Moderately sophisticated analysis should be publicly reported for democratic assurance11 that statistical science is being deployed in the service of our forces—as diligently as medico-surgical skills are.12 Anticipated or empirical risks can then be rapidly redressed.13–15 In Afghanistan, by straightforward empirical measures, the threat to our forces was major in mid 2006.3

Coalition fatalities were approximately 500 in markedly different theatres and periods of operation (Afghanistan from October 1, 2001 to September 17, 2006, and Iraq from January 1, 2006 to September 17, 2006). Differences between these theatres of operation include that the coalition entered Iraq as an invasion force, not so Afghanistan. Terrain and seasonality are quite diverse between Afghanistan and Iraq. An urban focus to military operations in Iraq necessitates the use of central road configurations. Different cross-border and illegal supply lines to the enemy apply in Afghanistan and Iraq. And eradication of the opium poppy crop threatens livelihoods in Afghanistan, which has a long-established fighting tradition.

Methods

First, we compare causes of death between theatres of operation. Thereafter, our focus is on comparing (national) fatality rates in consecutive 140-day periods (May 1, 2006 to September 17, 2006; September 18 to February 4, 2007) in Afghanistan and Iraq; and on the clustering of fatalities by IEDs or air-related. We test a 70-day ahead projection for UK and Canadian fatalities in Afghanistan which took clustering into account. Not all fatality rates can be estimated, however, because relevant denominators (period-specific troop numbers by nationality) are lacking.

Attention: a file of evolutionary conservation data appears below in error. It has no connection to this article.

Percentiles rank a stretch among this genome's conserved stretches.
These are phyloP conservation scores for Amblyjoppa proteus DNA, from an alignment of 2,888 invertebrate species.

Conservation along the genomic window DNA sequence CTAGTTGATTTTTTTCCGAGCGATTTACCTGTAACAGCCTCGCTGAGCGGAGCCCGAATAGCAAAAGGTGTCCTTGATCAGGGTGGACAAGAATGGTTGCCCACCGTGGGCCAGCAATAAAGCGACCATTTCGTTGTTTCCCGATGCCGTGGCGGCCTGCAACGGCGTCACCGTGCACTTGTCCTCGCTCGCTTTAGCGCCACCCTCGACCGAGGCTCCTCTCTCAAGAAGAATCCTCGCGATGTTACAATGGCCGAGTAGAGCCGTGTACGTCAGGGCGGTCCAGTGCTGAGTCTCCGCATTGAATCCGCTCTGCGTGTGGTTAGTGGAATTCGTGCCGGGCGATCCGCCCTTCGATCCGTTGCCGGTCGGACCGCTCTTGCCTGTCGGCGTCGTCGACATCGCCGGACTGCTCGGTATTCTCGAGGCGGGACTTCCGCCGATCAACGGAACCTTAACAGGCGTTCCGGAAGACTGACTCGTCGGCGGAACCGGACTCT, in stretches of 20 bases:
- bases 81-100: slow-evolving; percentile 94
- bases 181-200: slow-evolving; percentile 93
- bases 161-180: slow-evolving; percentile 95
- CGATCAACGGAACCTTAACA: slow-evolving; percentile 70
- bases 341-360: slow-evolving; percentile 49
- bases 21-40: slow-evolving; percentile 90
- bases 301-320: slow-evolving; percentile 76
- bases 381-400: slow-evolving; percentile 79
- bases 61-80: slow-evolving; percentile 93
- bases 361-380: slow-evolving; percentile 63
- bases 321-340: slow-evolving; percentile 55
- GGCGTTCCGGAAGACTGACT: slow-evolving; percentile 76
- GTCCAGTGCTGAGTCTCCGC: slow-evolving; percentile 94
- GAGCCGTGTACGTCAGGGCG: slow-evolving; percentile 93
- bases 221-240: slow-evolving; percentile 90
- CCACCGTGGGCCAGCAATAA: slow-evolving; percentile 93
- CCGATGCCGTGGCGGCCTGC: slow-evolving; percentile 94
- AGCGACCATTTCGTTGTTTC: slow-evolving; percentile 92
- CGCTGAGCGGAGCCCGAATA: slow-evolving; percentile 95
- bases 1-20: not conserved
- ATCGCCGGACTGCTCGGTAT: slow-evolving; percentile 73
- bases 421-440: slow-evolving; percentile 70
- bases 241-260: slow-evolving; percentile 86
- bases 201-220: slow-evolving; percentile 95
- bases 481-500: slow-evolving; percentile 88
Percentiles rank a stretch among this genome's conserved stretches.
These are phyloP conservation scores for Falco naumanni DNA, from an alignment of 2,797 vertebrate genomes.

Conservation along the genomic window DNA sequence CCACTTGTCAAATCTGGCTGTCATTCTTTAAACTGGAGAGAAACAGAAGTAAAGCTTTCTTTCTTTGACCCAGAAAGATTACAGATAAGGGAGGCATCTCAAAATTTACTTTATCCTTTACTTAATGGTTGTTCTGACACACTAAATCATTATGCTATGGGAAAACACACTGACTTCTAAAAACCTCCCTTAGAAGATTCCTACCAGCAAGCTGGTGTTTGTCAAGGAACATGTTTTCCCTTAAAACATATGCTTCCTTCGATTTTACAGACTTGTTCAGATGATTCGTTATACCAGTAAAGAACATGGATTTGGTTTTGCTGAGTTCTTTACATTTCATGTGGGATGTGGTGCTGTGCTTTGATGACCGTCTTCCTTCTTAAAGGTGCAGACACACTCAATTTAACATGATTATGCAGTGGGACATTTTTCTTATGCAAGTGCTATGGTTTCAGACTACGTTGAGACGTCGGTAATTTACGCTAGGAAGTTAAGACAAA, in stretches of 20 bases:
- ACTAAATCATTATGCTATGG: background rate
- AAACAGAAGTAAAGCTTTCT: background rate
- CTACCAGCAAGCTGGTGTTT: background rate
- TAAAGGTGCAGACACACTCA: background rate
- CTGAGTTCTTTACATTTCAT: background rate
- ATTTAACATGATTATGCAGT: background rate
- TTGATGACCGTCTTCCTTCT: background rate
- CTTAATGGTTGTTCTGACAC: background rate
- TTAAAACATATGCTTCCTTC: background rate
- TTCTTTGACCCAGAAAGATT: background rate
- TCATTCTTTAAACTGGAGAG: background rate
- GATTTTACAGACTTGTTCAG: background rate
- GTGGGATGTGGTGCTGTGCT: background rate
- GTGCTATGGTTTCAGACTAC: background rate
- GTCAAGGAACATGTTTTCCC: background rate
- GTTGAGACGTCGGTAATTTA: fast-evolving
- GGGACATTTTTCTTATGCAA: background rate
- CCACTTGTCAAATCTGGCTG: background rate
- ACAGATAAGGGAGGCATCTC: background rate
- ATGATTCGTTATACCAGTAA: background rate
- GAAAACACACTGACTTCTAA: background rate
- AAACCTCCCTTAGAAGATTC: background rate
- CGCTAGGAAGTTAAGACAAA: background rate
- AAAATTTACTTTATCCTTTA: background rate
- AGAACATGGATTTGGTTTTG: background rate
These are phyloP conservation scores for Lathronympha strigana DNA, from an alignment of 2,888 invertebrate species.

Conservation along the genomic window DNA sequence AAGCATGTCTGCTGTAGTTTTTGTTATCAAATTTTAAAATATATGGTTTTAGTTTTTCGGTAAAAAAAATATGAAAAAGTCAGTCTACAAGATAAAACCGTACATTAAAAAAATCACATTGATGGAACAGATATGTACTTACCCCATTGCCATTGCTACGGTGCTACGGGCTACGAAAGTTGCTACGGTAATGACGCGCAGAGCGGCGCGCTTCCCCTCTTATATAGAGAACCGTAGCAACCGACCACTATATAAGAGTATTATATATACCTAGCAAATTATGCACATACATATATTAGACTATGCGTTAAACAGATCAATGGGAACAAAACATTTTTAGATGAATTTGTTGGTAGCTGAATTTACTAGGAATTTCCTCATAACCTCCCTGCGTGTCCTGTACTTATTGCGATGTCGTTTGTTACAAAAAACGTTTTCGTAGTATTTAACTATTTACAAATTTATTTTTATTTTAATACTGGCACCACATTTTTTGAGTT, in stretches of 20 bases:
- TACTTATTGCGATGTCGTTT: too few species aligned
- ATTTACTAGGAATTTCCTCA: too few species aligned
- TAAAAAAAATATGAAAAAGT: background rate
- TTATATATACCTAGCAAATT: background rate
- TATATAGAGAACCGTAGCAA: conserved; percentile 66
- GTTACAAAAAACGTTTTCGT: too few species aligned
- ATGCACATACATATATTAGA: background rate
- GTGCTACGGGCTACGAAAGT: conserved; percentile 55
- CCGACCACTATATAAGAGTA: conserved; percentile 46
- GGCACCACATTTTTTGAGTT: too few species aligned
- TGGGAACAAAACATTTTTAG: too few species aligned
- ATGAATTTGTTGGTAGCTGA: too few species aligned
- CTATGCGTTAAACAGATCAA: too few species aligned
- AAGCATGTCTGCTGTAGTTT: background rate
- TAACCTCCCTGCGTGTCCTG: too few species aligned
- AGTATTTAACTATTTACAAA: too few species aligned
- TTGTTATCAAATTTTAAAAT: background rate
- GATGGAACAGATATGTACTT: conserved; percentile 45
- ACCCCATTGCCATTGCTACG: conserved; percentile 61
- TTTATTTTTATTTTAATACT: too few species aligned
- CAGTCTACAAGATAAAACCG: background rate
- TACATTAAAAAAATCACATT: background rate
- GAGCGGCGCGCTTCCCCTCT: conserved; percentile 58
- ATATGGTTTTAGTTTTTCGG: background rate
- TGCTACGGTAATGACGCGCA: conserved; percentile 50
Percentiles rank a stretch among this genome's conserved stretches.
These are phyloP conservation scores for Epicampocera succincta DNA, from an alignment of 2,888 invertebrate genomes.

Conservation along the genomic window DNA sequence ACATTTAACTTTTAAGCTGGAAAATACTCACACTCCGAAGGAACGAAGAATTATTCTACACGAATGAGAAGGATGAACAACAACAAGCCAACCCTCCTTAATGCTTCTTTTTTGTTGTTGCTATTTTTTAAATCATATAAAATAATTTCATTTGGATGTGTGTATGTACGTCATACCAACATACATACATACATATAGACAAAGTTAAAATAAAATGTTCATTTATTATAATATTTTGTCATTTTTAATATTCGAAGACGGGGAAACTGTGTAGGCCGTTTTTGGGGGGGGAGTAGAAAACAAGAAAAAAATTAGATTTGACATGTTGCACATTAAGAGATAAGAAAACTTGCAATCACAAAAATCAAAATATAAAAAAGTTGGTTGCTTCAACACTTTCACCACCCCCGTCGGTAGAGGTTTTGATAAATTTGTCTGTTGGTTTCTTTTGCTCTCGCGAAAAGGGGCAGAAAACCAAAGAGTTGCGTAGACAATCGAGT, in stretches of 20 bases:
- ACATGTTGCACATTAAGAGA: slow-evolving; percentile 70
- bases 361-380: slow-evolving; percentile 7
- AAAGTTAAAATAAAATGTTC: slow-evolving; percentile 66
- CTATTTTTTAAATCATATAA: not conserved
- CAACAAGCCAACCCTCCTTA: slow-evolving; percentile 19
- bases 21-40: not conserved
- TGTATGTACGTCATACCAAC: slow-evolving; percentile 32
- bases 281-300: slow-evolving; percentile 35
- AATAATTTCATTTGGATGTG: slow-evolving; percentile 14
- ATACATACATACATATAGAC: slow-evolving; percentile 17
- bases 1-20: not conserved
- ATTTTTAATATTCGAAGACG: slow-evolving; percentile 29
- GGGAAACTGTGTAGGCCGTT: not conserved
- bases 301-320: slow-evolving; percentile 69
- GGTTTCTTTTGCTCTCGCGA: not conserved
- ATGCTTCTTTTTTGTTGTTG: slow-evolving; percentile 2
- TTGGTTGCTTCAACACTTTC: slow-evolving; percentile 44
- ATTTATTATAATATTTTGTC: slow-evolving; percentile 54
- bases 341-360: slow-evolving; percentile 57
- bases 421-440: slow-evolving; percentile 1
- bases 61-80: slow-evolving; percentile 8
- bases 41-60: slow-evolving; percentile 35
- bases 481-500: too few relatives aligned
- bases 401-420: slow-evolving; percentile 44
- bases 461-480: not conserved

Data on fatalities by date, place and cause have been derived from the iCasualties.org website,16 to which we make acknowledgement. On iCasualties.org, each fatality is designated as ’hostile’ or non- hostile. We use this designation, but have no means of its verification. Non-hostile deaths include illness, accidents (vehicular, in the air, other), injury and suicide. Information on date or cause of death is liable to minor change between dates of accessing iCasualties.org.

We imposed an hierarchical coding for major causes of death as follows: airplane or helicopter, IED, rocket-propelled grenade (RPG), suicide bomber, small arms fire, all other causes. This avoids double-counting of those deaths for which more than one contributory cause was cited. Thus, if a helicopter was brought down by RPG attack, the fatalities were coded to helicopter; and if a soldier died by small arms fire and RPG attack, the death was coded to RPG.

Short-term forecasts of military fatalities can either assume Poisson variation, which entails no clustering, or can take clustering explicitly into account by recognizing that deaths occur singly, in small clusters of mean size m1, or in rarer large clusters of mean size m2. Poisson variation comes into the second approach by way of estimating the expected number of singleton deaths, expected number of small clusters and in giving the probability of occurrence of one or more large clusters. We illustrate short-term 70-day forecasts by both methods.

Uncertainty or 95% confidence intervals (95% CI) are used interchangeably and, because they pertain to 140-day periods or longer, are Poisson based. Thus, uncertainty may be under-estimated by failing to account fully for extra-Poisson variation.

How fatalities were attributed may differ in the level of detail provided to iCasualties.org between access times and also between Operation Enduring Freedom (Afghanistan) and Operation Iraqi Freedom. Terminologies differ between nations which deployed forces. For example, the two classifications, aircraft and airplane, need to be pooled. Notice also that friendly fire deaths can be designated as either ‘hostile’ or ‘non-hostile’, and so both need to be searched, and their totals added.